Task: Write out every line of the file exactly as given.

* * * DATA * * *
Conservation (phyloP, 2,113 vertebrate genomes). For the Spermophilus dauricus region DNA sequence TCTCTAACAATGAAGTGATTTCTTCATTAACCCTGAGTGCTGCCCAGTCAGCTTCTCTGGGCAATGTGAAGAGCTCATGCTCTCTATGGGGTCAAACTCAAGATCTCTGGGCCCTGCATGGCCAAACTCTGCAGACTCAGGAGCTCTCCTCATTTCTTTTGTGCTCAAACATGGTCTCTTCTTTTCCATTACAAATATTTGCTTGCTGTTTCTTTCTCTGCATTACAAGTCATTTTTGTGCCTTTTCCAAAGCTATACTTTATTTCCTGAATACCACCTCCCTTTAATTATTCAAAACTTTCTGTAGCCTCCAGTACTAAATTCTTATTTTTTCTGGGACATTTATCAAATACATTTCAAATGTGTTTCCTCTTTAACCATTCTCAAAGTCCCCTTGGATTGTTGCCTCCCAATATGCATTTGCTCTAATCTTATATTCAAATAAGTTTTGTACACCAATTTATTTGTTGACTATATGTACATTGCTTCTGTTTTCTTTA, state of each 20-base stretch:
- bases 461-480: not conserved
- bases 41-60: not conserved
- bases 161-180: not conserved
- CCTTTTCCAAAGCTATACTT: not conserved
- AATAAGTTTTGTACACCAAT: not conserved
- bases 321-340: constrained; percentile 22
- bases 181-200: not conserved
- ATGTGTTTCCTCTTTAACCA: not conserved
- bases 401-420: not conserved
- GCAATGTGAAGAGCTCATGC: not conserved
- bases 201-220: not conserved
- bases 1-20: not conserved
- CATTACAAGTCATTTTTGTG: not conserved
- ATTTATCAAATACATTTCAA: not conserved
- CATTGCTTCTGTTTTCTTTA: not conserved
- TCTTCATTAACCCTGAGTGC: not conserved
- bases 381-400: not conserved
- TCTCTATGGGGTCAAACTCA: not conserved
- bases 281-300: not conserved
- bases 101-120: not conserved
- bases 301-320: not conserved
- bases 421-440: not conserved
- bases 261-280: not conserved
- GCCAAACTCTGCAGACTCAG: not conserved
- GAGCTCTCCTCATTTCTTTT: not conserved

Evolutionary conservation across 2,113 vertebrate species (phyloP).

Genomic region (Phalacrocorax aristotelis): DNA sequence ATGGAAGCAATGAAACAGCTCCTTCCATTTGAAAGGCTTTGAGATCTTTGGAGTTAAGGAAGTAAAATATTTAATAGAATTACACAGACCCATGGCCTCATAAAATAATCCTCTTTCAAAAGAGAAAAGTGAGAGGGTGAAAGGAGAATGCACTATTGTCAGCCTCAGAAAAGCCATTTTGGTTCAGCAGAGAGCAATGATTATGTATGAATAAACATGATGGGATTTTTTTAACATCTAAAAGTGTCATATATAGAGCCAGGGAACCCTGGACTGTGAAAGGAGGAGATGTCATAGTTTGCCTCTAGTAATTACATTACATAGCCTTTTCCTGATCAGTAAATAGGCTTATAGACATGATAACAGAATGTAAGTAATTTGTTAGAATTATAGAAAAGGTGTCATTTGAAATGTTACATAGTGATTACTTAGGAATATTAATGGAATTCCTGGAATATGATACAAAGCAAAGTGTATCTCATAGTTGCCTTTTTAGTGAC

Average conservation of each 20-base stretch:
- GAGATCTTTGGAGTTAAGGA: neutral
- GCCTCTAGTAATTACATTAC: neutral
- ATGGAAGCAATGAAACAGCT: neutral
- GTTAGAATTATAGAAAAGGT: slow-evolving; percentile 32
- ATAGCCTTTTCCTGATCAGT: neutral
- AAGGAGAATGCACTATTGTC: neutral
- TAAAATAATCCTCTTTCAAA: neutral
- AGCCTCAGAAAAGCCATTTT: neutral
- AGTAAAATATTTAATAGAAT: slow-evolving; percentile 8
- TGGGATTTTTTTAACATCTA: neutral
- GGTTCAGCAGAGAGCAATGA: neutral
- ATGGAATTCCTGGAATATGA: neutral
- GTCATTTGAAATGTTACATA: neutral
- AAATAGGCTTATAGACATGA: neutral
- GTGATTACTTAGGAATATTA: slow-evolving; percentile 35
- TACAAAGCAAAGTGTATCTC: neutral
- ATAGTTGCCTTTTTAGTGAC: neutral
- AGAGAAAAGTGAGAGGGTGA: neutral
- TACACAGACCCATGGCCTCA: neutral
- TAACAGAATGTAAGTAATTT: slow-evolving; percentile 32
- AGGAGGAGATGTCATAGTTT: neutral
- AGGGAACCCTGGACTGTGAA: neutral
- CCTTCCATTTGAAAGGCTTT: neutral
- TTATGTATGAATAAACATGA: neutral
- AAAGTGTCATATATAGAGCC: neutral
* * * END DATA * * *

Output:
Conservation (phyloP, 2,113 vertebrate genomes). For the Spermophilus dauricus region DNA sequence TCTCTAACAATGAAGTGATTTCTTCATTAACCCTGAGTGCTGCCCAGTCAGCTTCTCTGGGCAATGTGAAGAGCTCATGCTCTCTATGGGGTCAAACTCAAGATCTCTGGGCCCTGCATGGCCAAACTCTGCAGACTCAGGAGCTCTCCTCATTTCTTTTGTGCTCAAACATGGTCTCTTCTTTTCCATTACAAATATTTGCTTGCTGTTTCTTTCTCTGCATTACAAGTCATTTTTGTGCCTTTTCCAAAGCTATACTTTATTTCCTGAATACCACCTCCCTTTAATTATTCAAAACTTTCTGTAGCCTCCAGTACTAAATTCTTATTTTTTCTGGGACATTTATCAAATACATTTCAAATGTGTTTCCTCTTTAACCATTCTCAAAGTCCCCTTGGATTGTTGCCTCCCAATATGCATTTGCTCTAATCTTATATTCAAATAAGTTTTGTACACCAATTTATTTGTTGACTATATGTACATTGCTTCTGTTTTCTTTA, state of each 20-base stretch:
- bases 461-480: not conserved
- bases 41-60: not conserved
- bases 161-180: not conserved
- CCTTTTCCAAAGCTATACTT: not conserved
- AATAAGTTTTGTACACCAAT: not conserved
- bases 321-340: constrained; percentile 22
- bases 181-200: not conserved
- ATGTGTTTCCTCTTTAACCA: not conserved
- bases 401-420: not conserved
- GCAATGTGAAGAGCTCATGC: not conserved
- bases 201-220: not conserved
- bases 1-20: not conserved
- CATTACAAGTCATTTTTGTG: not conserved
- ATTTATCAAATACATTTCAA: not conserved
- CATTGCTTCTGTTTTCTTTA: not conserved
- TCTTCATTAACCCTGAGTGC: not conserved
- bases 381-400: not conserved
- TCTCTATGGGGTCAAACTCA: not conserved
- bases 281-300: not conserved
- bases 101-120: not conserved
- bases 301-320: not conserved
- bases 421-440: not conserved
- bases 261-280: not conserved
- GCCAAACTCTGCAGACTCAG: not conserved
- GAGCTCTCCTCATTTCTTTT: not conserved

Evolutionary conservation across 2,113 vertebrate species (phyloP).

Genomic region (Phalacrocorax aristotelis): DNA sequence ATGGAAGCAATGAAACAGCTCCTTCCATTTGAAAGGCTTTGAGATCTTTGGAGTTAAGGAAGTAAAATATTTAATAGAATTACACAGACCCATGGCCTCATAAAATAATCCTCTTTCAAAAGAGAAAAGTGAGAGGGTGAAAGGAGAATGCACTATTGTCAGCCTCAGAAAAGCCATTTTGGTTCAGCAGAGAGCAATGATTATGTATGAATAAACATGATGGGATTTTTTTAACATCTAAAAGTGTCATATATAGAGCCAGGGAACCCTGGACTGTGAAAGGAGGAGATGTCATAGTTTGCCTCTAGTAATTACATTACATAGCCTTTTCCTGATCAGTAAATAGGCTTATAGACATGATAACAGAATGTAAGTAATTTGTTAGAATTATAGAAAAGGTGTCATTTGAAATGTTACATAGTGATTACTTAGGAATATTAATGGAATTCCTGGAATATGATACAAAGCAAAGTGTATCTCATAGTTGCCTTTTTAGTGAC

Average conservation of each 20-base stretch:
- GAGATCTTTGGAGTTAAGGA: neutral
- GCCTCTAGTAATTACATTAC: neutral
- ATGGAAGCAATGAAACAGCT: neutral
- GTTAGAATTATAGAAAAGGT: slow-evolving; percentile 32
- ATAGCCTTTTCCTGATCAGT: neutral
- AAGGAGAATGCACTATTGTC: neutral
- TAAAATAATCCTCTTTCAAA: neutral
- AGCCTCAGAAAAGCCATTTT: neutral
- AGTAAAATATTTAATAGAAT: slow-evolving; percentile 8
- TGGGATTTTTTTAACATCTA: neutral
- GGTTCAGCAGAGAGCAATGA: neutral
- ATGGAATTCCTGGAATATGA: neutral
- GTCATTTGAAATGTTACATA: neutral
- AAATAGGCTTATAGACATGA: neutral
- GTGATTACTTAGGAATATTA: slow-evolving; percentile 35
- TACAAAGCAAAGTGTATCTC: neutral
- ATAGTTGCCTTTTTAGTGAC: neutral
- AGAGAAAAGTGAGAGGGTGA: neutral
- TACACAGACCCATGGCCTCA: neutral
- TAACAGAATGTAAGTAATTT: slow-evolving; percentile 32
- AGGAGGAGATGTCATAGTTT: neutral
- AGGGAACCCTGGACTGTGAA: neutral
- CCTTCCATTTGAAAGGCTTT: neutral
- TTATGTATGAATAAACATGA: neutral
- AAAGTGTCATATATAGAGCC: neutral